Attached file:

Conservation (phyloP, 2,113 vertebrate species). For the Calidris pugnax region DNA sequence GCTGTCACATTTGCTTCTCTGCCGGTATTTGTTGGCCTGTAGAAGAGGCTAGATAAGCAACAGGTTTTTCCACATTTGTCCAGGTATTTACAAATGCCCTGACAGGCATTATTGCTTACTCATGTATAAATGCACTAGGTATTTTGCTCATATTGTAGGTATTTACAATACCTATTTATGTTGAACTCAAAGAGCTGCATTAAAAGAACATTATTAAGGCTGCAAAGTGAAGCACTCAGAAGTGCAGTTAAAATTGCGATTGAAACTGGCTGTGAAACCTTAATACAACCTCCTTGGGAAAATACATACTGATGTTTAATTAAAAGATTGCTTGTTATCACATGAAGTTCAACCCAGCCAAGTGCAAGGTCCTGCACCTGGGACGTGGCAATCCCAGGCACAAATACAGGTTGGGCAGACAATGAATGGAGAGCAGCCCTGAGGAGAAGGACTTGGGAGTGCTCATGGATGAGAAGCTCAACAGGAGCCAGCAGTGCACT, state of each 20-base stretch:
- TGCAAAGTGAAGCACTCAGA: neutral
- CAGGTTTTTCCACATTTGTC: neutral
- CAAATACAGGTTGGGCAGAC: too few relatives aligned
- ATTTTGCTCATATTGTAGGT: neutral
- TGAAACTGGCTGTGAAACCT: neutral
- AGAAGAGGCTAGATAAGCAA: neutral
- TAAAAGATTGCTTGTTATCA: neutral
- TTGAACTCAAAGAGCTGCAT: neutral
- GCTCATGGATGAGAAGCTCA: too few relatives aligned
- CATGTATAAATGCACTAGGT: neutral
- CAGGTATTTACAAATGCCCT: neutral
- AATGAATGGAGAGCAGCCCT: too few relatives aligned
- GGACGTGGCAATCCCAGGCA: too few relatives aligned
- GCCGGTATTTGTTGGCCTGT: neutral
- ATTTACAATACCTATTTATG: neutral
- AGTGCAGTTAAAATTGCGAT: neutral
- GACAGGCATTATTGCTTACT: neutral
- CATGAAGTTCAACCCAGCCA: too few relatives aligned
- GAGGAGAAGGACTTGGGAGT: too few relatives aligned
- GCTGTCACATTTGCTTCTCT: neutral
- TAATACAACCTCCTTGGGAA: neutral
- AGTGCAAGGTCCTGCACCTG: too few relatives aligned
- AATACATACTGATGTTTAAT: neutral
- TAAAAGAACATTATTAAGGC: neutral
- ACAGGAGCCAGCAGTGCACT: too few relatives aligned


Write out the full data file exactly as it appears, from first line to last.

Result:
Conservation (phyloP, 2,113 vertebrate species). For the Calidris pugnax region DNA sequence GCTGTCACATTTGCTTCTCTGCCGGTATTTGTTGGCCTGTAGAAGAGGCTAGATAAGCAACAGGTTTTTCCACATTTGTCCAGGTATTTACAAATGCCCTGACAGGCATTATTGCTTACTCATGTATAAATGCACTAGGTATTTTGCTCATATTGTAGGTATTTACAATACCTATTTATGTTGAACTCAAAGAGCTGCATTAAAAGAACATTATTAAGGCTGCAAAGTGAAGCACTCAGAAGTGCAGTTAAAATTGCGATTGAAACTGGCTGTGAAACCTTAATACAACCTCCTTGGGAAAATACATACTGATGTTTAATTAAAAGATTGCTTGTTATCACATGAAGTTCAACCCAGCCAAGTGCAAGGTCCTGCACCTGGGACGTGGCAATCCCAGGCACAAATACAGGTTGGGCAGACAATGAATGGAGAGCAGCCCTGAGGAGAAGGACTTGGGAGTGCTCATGGATGAGAAGCTCAACAGGAGCCAGCAGTGCACT, state of each 20-base stretch:
- TGCAAAGTGAAGCACTCAGA: neutral
- CAGGTTTTTCCACATTTGTC: neutral
- CAAATACAGGTTGGGCAGAC: too few relatives aligned
- ATTTTGCTCATATTGTAGGT: neutral
- TGAAACTGGCTGTGAAACCT: neutral
- AGAAGAGGCTAGATAAGCAA: neutral
- TAAAAGATTGCTTGTTATCA: neutral
- TTGAACTCAAAGAGCTGCAT: neutral
- GCTCATGGATGAGAAGCTCA: too few relatives aligned
- CATGTATAAATGCACTAGGT: neutral
- CAGGTATTTACAAATGCCCT: neutral
- AATGAATGGAGAGCAGCCCT: too few relatives aligned
- GGACGTGGCAATCCCAGGCA: too few relatives aligned
- GCCGGTATTTGTTGGCCTGT: neutral
- ATTTACAATACCTATTTATG: neutral
- AGTGCAGTTAAAATTGCGAT: neutral
- GACAGGCATTATTGCTTACT: neutral
- CATGAAGTTCAACCCAGCCA: too few relatives aligned
- GAGGAGAAGGACTTGGGAGT: too few relatives aligned
- GCTGTCACATTTGCTTCTCT: neutral
- TAATACAACCTCCTTGGGAA: neutral
- AGTGCAAGGTCCTGCACCTG: too few relatives aligned
- AATACATACTGATGTTTAAT: neutral
- TAAAAGAACATTATTAAGGC: neutral
- ACAGGAGCCAGCAGTGCACT: too few relatives aligned